Nowadays, club membership fees have skyrocketed, denying the average citizen a chance. The social aspects have taken precedence over sports in most clubs. Recruitment of paddlers has reduced drastically too.

How can sponsors be roped in?

Although corporate sponsorship is lacking, the scene in table tennis is getting better. One needs to learn from cricket marketing and adapt on a smaller scale, although finding sponsors for TT would be tougher.

How can the support base be widened?

Good coaches would make a big difference as they help spread knowledge of the sport. Right now, coaching's not an attractive career. In my time, coaching was almost non-existent. In China there's no dearth of good coaches.

Why don't schools take up TT in a bigger way?

Sports in schools is vanishing steadily with urban areas offering little space and rural areas no facilities. TT's distinctive advantages are initial investment and space requirement are low.

It can also be played on a dining table by one belonging to any age group. So there's huge scope to popularise the game. Sadly, the stars in TT are few, compared to say badminton.

Media coverage of local sports events has reduced drastically, in some cases finding place only a couple of times a week. Instead newspapers have European and international football. So without media attention, player interest also dwindles.

What is needed to promote the game?

Only money is not the answer. Events should be organised well. Marketing can be better. The system should throw up more stars. Increased media participation and support should be encouraged. With some good leadership and administration, the game can grow.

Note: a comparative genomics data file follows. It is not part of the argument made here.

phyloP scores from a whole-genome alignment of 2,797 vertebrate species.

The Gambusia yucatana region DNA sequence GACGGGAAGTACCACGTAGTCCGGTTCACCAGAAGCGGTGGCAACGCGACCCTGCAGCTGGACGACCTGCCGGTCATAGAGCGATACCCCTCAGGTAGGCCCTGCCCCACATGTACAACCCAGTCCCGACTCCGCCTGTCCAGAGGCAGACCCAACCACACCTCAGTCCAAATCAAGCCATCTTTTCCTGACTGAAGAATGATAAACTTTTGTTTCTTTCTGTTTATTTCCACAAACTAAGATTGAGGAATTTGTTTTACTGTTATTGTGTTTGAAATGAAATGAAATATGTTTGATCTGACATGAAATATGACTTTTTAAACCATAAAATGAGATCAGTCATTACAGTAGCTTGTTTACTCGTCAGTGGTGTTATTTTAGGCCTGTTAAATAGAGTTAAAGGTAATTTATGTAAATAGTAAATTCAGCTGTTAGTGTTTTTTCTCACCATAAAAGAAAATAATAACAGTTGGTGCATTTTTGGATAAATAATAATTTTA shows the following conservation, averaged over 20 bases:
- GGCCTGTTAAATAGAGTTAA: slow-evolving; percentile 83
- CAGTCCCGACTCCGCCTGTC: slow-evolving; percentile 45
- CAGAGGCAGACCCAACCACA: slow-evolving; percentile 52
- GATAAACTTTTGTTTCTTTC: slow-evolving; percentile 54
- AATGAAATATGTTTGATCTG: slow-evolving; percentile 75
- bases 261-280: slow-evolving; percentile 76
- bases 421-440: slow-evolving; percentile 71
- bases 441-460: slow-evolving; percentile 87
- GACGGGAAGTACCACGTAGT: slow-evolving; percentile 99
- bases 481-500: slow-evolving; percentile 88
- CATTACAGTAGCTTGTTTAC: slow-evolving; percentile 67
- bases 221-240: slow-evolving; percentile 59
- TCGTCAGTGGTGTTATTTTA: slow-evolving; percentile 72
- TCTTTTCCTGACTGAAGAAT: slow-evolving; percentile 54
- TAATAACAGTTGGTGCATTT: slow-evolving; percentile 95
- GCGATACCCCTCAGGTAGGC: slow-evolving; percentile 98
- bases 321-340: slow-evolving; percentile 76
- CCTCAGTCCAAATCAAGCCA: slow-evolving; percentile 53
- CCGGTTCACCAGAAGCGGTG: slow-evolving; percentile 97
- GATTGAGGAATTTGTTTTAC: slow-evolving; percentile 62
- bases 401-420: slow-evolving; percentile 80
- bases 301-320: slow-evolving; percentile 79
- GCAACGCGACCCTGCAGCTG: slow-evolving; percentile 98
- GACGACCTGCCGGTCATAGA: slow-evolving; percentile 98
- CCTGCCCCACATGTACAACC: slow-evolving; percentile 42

After a flamboyant start, why did the ONGC TT league in Kolkata fail to take off?

Kamlesh Mehta during his coaching stint in Hyderabad.-AHMED MOHIUDDIN SALEEM

I have heard various reasons but don't know myself, but I wish it had taken off.

What prevents clubs in India from supporting the game?

Club culture supportive to table tennis is lacking in the country, except in Bengal perhaps. Sports facilities are limited to members only, unlike foreign countries, where they are open to the community.

Do you have a role in TTFI?

Along with Bhawani Mukherjee, Montu Ghosh, Manjit Dua and Monalisa Mehta, I'm on the TTFI panel of national selectors.

What do you do outside TT?

I coach at the Matunga Gymkhana in Mumbai, besides administrative involvement in the conduct of TT here. I'm also a brand ambassador for Stag International and will shortly from now monitor progress of players they are sponsoring.

Like I came to AP, I hold camps in various States. I am going to Gujarat soon. I am involved in the development and promotion of TT.

Are your children into the game?

Our son Sunit Mehta played state level upto class XII, representing Mumbai in sub-junior, junior and youth championships.

Do you have a vision for the game in the country?

In our time, India had reached a ranking of No. 12 in the world. Now I hope we crack the top 10.